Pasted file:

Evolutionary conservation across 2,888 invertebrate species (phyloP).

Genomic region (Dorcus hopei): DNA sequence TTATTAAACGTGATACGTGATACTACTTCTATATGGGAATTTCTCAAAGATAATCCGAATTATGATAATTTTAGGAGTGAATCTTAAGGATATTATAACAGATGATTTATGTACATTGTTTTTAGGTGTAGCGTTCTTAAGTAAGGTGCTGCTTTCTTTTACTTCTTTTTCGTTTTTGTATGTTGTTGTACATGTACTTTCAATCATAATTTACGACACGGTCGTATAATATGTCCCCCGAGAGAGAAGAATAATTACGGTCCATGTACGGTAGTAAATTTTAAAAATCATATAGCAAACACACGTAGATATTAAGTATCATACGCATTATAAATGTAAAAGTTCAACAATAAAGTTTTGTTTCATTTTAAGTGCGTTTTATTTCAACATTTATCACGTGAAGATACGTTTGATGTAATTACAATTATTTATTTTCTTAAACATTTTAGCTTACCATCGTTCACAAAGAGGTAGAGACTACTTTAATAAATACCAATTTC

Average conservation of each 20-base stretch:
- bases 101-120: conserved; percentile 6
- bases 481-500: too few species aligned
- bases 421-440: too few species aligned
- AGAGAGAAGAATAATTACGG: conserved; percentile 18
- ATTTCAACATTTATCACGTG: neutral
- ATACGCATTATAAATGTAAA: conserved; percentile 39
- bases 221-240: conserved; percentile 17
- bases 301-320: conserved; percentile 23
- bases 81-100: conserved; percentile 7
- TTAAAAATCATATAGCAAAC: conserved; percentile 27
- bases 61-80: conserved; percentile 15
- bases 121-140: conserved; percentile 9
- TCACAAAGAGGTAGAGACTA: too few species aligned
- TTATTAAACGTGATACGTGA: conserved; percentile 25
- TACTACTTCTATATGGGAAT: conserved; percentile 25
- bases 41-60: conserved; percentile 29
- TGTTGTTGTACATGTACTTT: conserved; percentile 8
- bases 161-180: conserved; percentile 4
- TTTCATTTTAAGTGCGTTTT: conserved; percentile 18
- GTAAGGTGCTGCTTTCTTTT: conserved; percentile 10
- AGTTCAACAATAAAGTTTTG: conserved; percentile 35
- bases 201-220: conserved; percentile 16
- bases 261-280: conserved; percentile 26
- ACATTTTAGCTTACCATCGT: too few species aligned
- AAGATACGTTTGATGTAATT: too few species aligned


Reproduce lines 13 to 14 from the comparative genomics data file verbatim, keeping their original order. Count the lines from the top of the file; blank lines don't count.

- TTAAAAATCATATAGCAAAC: conserved; percentile 27
- bases 61-80: conserved; percentile 15